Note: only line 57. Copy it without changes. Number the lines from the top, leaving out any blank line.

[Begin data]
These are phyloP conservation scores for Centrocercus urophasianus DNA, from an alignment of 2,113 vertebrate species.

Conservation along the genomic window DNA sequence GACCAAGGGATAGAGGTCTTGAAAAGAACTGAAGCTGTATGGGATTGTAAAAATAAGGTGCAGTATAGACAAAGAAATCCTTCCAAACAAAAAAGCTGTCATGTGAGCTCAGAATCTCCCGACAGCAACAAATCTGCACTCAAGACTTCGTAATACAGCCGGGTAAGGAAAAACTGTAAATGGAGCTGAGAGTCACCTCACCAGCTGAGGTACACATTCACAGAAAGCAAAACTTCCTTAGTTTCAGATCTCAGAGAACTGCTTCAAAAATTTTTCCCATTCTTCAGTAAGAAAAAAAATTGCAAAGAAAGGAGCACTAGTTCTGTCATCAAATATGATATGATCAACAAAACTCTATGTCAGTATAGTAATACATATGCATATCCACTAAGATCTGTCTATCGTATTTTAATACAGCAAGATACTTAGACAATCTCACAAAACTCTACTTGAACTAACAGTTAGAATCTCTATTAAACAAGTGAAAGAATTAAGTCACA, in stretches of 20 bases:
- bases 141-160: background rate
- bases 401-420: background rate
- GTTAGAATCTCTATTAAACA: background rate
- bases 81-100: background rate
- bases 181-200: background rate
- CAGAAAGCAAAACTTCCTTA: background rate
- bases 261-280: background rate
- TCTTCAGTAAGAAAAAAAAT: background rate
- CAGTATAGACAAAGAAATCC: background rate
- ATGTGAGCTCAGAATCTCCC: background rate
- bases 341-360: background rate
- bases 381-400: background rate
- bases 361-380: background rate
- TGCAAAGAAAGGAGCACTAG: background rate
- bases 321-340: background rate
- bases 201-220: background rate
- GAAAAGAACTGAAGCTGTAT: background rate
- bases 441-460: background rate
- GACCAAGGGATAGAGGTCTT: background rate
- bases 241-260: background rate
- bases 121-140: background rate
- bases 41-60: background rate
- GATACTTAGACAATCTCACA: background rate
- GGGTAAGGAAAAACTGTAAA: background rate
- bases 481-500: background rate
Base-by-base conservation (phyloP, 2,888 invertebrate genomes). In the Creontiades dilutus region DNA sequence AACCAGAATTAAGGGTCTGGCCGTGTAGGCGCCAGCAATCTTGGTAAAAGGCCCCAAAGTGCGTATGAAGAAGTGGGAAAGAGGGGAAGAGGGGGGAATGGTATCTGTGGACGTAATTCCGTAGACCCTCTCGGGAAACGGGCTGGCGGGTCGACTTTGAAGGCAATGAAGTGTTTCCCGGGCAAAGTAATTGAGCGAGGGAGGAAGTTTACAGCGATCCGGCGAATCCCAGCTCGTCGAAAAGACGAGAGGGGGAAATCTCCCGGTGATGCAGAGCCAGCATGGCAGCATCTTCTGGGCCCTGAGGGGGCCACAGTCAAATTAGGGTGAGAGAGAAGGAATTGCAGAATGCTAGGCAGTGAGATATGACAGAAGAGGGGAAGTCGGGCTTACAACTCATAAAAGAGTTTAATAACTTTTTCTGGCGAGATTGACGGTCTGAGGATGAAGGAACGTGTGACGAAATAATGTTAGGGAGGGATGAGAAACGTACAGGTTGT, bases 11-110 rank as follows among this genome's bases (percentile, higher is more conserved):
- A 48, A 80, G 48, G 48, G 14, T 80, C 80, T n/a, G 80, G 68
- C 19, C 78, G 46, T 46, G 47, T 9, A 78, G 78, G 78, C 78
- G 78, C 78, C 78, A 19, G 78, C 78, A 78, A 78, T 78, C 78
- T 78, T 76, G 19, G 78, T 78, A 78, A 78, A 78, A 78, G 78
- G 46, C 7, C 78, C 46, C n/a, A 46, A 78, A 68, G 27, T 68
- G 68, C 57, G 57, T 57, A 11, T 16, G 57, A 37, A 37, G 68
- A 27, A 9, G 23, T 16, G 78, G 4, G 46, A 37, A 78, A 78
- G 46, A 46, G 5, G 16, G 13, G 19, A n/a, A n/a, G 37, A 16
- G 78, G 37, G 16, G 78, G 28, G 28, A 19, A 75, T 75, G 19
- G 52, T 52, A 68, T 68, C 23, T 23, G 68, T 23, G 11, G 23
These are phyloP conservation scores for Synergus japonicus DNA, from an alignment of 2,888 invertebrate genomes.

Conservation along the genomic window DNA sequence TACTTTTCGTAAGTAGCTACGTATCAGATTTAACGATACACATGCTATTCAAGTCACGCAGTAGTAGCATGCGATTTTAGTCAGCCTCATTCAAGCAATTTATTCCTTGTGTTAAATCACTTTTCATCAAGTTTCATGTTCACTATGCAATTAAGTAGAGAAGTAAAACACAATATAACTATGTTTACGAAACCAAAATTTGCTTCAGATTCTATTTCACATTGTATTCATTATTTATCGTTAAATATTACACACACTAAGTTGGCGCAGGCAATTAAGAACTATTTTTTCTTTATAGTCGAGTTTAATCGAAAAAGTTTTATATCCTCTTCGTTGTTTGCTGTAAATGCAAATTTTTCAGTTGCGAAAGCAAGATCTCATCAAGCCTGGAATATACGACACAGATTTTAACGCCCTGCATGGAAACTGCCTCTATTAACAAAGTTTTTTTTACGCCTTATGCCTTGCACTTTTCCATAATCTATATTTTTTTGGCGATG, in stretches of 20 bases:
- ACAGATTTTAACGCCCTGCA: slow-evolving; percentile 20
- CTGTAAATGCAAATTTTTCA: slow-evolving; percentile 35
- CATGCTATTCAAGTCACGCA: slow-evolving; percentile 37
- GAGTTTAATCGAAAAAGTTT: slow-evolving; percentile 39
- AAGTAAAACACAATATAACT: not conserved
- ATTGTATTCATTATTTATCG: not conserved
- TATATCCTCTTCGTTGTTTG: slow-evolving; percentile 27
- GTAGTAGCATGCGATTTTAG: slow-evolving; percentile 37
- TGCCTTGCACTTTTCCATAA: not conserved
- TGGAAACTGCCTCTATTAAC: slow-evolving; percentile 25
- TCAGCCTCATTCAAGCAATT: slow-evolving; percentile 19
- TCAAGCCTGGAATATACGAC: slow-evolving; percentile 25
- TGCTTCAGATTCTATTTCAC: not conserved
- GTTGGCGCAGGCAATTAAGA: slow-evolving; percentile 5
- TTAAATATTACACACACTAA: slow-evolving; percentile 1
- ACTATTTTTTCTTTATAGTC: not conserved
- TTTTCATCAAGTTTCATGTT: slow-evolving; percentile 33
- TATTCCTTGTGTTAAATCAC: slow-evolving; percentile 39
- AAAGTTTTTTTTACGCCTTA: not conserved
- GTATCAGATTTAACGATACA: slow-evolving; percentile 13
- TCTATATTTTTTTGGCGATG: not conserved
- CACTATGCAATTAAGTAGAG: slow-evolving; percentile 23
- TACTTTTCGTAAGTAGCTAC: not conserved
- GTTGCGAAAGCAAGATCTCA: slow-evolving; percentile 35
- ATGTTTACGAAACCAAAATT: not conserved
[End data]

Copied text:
- TTTTCATCAAGTTTCATGTT: slow-evolving; percentile 33